In District 3, Councilmember Testa is getting set to return to the council as she took and then held a steadying lead of roughly 10% over second place throughout the results reporting.
According to Tuesday afternoon's updated numbers, Testa sits atop the race with 43.09% of votes among three candidates.
"I am honored to have the support of District 3 to continue serving our Pleasanton community. I am looking forward to welcoming and working with Jeff Nibert on the City Council," Testa told the Weekly. "I thank Pleasanton voters for putting their confidence in candidates they trust to work to preserve what is wonderful about Pleasanton. I am proud that the outcome of our council election demonstrates that special interest money and endorsements do not determine Pleasanton elections."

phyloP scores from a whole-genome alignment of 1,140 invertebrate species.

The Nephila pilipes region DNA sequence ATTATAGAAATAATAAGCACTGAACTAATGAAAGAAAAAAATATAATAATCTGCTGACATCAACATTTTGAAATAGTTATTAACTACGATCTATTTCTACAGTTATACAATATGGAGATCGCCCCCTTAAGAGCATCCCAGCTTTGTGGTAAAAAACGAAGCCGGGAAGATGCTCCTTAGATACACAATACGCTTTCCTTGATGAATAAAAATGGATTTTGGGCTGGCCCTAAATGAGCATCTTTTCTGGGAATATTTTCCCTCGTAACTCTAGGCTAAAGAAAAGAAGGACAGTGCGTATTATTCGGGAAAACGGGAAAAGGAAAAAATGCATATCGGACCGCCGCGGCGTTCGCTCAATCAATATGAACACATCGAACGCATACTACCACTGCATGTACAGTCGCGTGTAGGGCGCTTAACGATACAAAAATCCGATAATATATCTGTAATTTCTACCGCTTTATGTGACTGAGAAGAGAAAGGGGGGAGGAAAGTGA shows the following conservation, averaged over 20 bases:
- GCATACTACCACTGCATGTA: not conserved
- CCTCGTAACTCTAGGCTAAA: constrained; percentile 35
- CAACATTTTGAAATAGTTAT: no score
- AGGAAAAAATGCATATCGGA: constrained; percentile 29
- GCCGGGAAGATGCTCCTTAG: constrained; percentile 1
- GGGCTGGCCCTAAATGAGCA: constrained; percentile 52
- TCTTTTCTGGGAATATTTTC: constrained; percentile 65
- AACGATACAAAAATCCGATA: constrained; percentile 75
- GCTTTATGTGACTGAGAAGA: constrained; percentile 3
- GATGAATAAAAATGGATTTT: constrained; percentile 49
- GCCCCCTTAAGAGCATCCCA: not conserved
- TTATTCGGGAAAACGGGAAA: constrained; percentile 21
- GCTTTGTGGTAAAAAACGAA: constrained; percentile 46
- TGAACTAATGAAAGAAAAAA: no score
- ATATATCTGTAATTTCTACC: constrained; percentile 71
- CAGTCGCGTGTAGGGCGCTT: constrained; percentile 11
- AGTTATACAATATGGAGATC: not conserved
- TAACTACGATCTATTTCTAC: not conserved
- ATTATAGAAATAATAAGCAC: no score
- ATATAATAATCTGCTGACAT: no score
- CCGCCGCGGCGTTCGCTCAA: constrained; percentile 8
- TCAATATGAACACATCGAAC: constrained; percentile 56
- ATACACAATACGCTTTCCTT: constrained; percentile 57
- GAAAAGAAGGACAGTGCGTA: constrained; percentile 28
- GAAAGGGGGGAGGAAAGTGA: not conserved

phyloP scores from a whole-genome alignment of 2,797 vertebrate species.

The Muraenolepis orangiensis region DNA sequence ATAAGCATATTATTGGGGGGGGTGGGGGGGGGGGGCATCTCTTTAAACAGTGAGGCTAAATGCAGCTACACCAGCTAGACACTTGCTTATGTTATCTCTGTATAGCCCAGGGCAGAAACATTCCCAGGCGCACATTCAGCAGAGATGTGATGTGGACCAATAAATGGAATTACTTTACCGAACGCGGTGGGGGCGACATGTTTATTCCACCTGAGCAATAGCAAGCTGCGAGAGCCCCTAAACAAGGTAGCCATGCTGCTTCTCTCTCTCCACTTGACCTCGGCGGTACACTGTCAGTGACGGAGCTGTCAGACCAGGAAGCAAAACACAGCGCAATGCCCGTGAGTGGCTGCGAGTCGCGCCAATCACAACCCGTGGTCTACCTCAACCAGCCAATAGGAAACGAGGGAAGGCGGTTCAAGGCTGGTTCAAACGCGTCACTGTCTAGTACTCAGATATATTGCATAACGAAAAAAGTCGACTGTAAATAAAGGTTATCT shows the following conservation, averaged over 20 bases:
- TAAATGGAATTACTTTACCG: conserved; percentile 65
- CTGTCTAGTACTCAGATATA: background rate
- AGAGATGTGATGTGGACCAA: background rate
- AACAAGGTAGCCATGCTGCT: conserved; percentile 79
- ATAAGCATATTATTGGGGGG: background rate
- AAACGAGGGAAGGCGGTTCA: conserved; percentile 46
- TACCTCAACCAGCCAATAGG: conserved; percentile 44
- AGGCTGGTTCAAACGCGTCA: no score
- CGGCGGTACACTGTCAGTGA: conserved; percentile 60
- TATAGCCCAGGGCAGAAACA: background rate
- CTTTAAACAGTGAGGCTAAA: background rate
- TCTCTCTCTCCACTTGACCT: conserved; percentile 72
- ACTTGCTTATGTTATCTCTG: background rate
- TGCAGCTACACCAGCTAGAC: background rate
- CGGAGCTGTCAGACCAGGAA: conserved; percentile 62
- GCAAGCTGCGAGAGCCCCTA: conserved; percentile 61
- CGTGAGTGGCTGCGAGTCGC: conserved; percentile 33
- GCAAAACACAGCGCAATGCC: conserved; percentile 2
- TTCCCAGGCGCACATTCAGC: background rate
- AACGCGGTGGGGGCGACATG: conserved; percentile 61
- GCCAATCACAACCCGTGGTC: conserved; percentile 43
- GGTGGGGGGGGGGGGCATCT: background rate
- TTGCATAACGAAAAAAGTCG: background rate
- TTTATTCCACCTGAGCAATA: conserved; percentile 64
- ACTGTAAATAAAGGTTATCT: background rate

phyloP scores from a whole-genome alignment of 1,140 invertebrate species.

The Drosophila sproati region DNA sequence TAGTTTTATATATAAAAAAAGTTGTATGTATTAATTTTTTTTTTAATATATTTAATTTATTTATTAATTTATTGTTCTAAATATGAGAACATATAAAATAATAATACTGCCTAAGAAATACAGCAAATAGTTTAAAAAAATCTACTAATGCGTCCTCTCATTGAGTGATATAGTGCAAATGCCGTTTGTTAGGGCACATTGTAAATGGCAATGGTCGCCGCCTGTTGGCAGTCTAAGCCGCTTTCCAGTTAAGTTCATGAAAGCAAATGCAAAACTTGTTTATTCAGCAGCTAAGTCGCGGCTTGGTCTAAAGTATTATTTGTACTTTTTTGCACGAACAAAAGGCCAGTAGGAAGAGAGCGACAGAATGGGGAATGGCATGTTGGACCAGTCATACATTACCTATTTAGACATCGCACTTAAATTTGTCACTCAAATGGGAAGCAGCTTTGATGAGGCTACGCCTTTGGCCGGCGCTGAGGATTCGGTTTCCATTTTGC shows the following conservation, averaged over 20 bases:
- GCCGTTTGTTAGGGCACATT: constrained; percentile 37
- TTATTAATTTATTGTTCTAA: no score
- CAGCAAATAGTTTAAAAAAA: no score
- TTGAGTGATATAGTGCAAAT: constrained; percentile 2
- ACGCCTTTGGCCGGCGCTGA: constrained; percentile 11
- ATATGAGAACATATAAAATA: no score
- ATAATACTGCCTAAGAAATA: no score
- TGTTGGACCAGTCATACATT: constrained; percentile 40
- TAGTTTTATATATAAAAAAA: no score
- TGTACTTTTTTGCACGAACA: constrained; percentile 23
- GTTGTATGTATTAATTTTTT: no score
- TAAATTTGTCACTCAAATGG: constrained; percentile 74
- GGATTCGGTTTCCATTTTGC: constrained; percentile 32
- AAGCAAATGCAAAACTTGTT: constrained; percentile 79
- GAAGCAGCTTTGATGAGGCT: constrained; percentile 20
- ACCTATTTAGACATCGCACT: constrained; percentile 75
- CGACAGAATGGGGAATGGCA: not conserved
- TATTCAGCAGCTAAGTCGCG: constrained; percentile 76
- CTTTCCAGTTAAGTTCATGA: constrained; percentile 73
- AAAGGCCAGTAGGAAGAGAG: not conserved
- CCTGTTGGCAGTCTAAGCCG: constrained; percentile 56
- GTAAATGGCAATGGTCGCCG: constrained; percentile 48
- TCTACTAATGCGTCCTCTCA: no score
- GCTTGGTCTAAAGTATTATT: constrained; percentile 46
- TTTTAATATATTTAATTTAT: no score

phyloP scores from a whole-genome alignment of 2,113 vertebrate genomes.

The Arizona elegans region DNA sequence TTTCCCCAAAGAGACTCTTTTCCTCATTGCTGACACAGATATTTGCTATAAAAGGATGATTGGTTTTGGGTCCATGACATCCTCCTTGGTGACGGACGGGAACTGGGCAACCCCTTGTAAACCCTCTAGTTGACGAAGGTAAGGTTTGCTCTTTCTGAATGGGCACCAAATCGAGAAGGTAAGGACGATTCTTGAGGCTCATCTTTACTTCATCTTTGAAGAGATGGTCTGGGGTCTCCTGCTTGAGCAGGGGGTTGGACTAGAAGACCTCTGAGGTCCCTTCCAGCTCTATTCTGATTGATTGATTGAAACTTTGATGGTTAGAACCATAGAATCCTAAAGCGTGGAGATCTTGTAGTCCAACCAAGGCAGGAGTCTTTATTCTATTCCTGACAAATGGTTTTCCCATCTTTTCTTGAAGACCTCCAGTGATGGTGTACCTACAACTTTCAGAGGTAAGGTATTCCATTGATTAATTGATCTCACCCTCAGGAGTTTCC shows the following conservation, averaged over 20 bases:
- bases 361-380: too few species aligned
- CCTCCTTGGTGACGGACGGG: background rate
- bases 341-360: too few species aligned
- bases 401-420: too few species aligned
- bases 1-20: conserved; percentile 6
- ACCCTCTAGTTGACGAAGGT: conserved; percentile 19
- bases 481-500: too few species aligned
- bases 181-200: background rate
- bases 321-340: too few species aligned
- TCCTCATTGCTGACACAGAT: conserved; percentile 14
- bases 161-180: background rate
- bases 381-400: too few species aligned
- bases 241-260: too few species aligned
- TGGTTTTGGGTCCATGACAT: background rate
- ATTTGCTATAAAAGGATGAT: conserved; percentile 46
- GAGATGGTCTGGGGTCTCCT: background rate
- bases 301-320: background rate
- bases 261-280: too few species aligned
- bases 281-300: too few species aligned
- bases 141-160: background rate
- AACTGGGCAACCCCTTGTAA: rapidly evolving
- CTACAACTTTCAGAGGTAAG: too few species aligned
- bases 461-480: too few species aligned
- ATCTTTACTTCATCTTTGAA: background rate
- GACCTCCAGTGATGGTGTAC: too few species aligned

Testa, who first won election to the council at-large in 2018, has held a strong position on fighting to maintain local control and pushing back on the state's mandated housing laws. She has also supported recent council items to do more work on the city's problem with its water wells and has also called for more police oversight in the form of an independent auditor.
Testa's challengers for the seat were chair of the city's Committee on Energy and the Environment Joel Liu, who currently trails behind with 34.49% of votes, and former Pleasanton Unified School District trustee Jamie Yee, who fell short in the race with 21.60% of votes.